Parking Ordinance Blocks Renovation Plan at Bell Theater
Arman Akarakian’s plan to remodel the Liberty Theater building, which was severely damaged in the Oct. 1 earthquake and ordered evacuated, has stalled for the moment.
More than half of the building’s ceilings and walls were veined with cracks. Twenty tons of brick were shaken off its west wall and toppled onto an adjacent apartment building.
Akarakian’s proposal to repair the 63-year-old building is blocked by a Bell ordinance that requires a property owner to conform with parking standards when the cost of repairs exceeds half a structure’s assessed value.
Variance Request Denied
The Liberty Theater’s assessed value is $52,000. But Akarakian’s plan calls for an estimated $350,000 in remodeling that would turn the two-story building into a single-story theater with nine new retail spaces where the 21-unit Liberty Apartments now stand vacant. Last week, the City Council voted to deny Akarakian’s request to waive the parking ordinance’s requirements, citing the priority of needed spaces.
Now Bell’s only movie house, the former Alcazar Theater at Gage and Clarkson avenues, is facing demolition.
“The council reviewed the application, reviewed the site and did not find the basis for granting of the variance,” Building Inspector Donald J. Knechtel said. “The granting of the variance cannot constitute a special privilege and that is why we recommended denial.”
The council also denied the variance request of Khanh and Thu Mai, who own the Discount Furniture Store at the corner of Atlantic and Gage avenues, and that two-story, unreinforced brick structure also faces demolition.
Akarakian’s plan for the Liberty Theater calls for 22 parking spaces, while the city ordinance requires 56 on-site spaces. Mai’s furniture store, under the same provisions, also would have to provide 56 spaces where there are now only 15.
The City Council’s denials served notice to the eight other Gage Avenue businesses hit hardest by the quake that if they choose to rebuild, they too will have to comply with off-street parking requirements. Knechtel said several others probably will apply for variances, but he won’t be sure how many of them are in the same predicament as Akarakian until he receives rebuilding cost estimates and compares them to assessed values.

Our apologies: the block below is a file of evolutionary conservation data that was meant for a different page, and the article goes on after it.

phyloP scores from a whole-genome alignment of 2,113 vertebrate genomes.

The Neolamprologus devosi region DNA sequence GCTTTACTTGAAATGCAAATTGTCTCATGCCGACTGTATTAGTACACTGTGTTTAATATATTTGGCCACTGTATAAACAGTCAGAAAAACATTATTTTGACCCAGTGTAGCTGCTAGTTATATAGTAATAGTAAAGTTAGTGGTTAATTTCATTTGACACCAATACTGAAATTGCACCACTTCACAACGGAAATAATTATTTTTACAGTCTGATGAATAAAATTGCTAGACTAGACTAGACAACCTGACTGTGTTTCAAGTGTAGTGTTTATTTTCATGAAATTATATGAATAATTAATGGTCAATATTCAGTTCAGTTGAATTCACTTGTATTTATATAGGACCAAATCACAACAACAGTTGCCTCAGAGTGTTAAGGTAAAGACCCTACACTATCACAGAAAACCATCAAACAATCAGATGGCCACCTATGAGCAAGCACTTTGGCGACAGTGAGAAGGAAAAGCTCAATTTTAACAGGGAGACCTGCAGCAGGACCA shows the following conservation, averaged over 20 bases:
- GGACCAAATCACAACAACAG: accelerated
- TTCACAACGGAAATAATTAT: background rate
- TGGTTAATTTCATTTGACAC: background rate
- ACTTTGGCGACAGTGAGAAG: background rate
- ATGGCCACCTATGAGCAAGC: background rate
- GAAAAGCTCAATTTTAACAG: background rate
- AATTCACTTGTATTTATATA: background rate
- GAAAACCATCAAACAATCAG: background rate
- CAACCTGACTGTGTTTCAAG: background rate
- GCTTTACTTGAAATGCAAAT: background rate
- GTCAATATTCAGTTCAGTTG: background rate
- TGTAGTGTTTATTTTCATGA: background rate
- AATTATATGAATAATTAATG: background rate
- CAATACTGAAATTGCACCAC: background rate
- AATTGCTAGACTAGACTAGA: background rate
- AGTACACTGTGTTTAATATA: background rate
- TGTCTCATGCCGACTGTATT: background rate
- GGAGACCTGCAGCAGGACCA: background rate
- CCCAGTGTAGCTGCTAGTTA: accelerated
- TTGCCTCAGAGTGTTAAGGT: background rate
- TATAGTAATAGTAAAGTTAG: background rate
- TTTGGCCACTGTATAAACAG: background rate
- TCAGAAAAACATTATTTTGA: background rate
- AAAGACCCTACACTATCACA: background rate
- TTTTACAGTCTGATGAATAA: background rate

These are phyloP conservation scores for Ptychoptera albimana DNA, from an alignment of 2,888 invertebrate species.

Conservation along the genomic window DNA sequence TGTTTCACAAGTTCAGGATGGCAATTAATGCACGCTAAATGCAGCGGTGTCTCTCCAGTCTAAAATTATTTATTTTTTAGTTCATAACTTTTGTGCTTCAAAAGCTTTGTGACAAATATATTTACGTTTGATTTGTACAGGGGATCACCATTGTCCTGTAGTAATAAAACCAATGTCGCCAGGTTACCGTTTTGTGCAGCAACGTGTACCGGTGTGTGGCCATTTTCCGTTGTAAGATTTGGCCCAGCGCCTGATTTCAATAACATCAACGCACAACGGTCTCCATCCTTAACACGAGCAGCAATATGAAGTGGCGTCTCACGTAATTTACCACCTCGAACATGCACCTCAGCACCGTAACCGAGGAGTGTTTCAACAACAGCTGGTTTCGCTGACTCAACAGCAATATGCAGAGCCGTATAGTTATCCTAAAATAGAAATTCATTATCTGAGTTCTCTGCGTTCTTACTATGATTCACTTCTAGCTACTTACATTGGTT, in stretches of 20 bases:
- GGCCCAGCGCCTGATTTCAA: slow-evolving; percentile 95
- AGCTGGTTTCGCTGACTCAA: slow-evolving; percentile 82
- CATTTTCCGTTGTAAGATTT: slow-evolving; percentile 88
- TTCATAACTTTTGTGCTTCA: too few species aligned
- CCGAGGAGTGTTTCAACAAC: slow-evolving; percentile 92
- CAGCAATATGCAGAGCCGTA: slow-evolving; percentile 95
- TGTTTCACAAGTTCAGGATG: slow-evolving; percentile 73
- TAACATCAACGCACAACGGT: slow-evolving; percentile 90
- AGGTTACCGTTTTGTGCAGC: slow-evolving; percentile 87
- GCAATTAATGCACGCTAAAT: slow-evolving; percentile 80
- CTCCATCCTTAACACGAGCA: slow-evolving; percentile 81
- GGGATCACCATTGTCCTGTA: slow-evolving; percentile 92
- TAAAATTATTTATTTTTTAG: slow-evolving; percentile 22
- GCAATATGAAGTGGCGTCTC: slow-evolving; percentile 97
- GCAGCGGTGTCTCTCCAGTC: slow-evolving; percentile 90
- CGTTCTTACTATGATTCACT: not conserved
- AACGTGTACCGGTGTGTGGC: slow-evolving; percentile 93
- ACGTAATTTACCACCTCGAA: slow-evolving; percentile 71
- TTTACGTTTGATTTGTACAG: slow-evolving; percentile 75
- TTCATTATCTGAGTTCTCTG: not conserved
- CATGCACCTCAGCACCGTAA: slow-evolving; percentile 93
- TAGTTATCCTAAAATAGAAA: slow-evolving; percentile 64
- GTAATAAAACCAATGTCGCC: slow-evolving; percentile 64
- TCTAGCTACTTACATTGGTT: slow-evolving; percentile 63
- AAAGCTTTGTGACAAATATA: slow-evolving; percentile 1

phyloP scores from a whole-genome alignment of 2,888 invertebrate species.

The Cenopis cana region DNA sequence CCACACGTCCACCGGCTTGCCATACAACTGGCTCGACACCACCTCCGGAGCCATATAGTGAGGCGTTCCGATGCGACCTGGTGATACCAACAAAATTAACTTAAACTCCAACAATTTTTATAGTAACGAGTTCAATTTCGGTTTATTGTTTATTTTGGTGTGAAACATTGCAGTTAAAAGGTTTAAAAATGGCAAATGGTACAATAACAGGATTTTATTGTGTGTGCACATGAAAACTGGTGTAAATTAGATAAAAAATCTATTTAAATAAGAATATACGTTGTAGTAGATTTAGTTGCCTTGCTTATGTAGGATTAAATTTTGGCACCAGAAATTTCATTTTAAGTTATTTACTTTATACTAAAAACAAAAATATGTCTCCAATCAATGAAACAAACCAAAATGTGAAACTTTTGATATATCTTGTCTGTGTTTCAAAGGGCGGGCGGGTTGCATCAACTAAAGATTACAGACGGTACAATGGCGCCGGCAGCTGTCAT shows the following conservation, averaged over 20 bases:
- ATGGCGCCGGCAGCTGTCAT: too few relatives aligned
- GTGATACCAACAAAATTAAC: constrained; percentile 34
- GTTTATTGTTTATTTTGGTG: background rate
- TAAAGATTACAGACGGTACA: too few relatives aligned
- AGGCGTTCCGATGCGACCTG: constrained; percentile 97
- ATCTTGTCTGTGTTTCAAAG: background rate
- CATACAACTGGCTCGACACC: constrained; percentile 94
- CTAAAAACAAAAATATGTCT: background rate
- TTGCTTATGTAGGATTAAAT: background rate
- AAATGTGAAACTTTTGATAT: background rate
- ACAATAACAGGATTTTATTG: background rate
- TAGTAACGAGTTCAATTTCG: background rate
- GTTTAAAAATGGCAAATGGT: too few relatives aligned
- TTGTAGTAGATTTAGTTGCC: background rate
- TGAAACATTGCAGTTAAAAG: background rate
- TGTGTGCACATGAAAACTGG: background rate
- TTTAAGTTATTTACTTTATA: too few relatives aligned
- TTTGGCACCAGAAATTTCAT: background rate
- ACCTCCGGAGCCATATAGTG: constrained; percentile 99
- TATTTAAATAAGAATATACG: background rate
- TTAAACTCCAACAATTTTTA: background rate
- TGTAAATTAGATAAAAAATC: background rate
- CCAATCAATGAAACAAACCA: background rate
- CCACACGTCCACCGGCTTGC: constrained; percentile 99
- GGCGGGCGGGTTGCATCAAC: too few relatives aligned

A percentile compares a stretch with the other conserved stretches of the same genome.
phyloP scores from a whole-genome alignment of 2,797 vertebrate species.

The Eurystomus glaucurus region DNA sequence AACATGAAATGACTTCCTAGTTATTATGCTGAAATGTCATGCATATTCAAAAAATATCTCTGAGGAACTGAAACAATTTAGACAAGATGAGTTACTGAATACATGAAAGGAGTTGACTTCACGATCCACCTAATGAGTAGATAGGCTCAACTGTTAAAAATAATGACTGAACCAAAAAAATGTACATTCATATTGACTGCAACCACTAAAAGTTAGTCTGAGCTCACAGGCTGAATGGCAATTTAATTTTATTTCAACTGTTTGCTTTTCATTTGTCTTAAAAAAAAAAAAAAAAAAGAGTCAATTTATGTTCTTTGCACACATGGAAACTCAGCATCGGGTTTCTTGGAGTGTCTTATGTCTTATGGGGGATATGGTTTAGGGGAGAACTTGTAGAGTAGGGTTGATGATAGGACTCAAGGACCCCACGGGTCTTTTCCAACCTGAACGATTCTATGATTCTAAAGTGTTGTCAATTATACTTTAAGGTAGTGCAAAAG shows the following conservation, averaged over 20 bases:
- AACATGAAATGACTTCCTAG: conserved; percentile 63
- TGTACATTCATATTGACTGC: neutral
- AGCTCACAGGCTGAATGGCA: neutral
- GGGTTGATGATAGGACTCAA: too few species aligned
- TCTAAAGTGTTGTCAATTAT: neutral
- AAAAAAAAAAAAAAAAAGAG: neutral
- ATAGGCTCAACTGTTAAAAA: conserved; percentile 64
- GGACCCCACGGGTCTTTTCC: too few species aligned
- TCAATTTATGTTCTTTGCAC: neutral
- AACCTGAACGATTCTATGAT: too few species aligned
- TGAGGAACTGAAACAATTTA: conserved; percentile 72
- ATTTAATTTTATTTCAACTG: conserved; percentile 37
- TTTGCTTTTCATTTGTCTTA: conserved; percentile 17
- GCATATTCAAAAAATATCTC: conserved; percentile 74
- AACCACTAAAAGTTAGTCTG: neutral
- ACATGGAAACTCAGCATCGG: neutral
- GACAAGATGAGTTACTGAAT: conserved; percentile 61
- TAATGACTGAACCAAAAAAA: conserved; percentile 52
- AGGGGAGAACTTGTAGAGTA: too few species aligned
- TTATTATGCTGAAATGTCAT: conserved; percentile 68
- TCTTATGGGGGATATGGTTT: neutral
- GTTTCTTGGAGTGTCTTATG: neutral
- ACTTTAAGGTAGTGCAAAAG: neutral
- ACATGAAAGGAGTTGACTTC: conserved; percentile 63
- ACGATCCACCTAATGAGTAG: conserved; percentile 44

“Anytime you have a commercial development on a street like Atlantic, you need adequate parking, or people will go elsewhere,” Councilman George Mirabal said. “Parking and commerce go together.”
Almost all the pre-1933, unreinforced masonry buildings damaged in the quake are located on a half-mile stretch of Gage Avenue, formerly Baker Avenue, one of the city’s oldest streets. Two buildings already have been demolished and a third is scheduled to be brought down, Knechtel said.
“To a certain degree, it’s tragic,” Mirabal said. “The theater had some beautiful facade work. We’re hoping to get the proper rebuilding of the city, but people have to understand that the rules were changed a couple of years ago, and these people have been living on borrowed time.”
The Planning Department’s recommendation to the council said the city should not make exceptions to the ordinance and the city’s general plan calls for the creation of adequate parking spaces. Council members instructed Knechtel to meet with affected property owners to discuss options to demolition, such as establishing a benefit assessment district that could provide parking off-site for several business.
No Demolition Plans
Attorney Lisa Malmsten, who represented Akarakian and Mai before the council last week, said her clients have no immediate plans to demolish, and will wait until they have met again with city officials to decide.
“There’s no way for (Akarakian) to meet the parking requirement short of making a multistory parking structure,” Malmsten said. “If you’re building Beverly Center, you can accommodate the parking spots.”
Akarakian and Mai declined to comment on the progress of their proposals on the advice of Malmsten.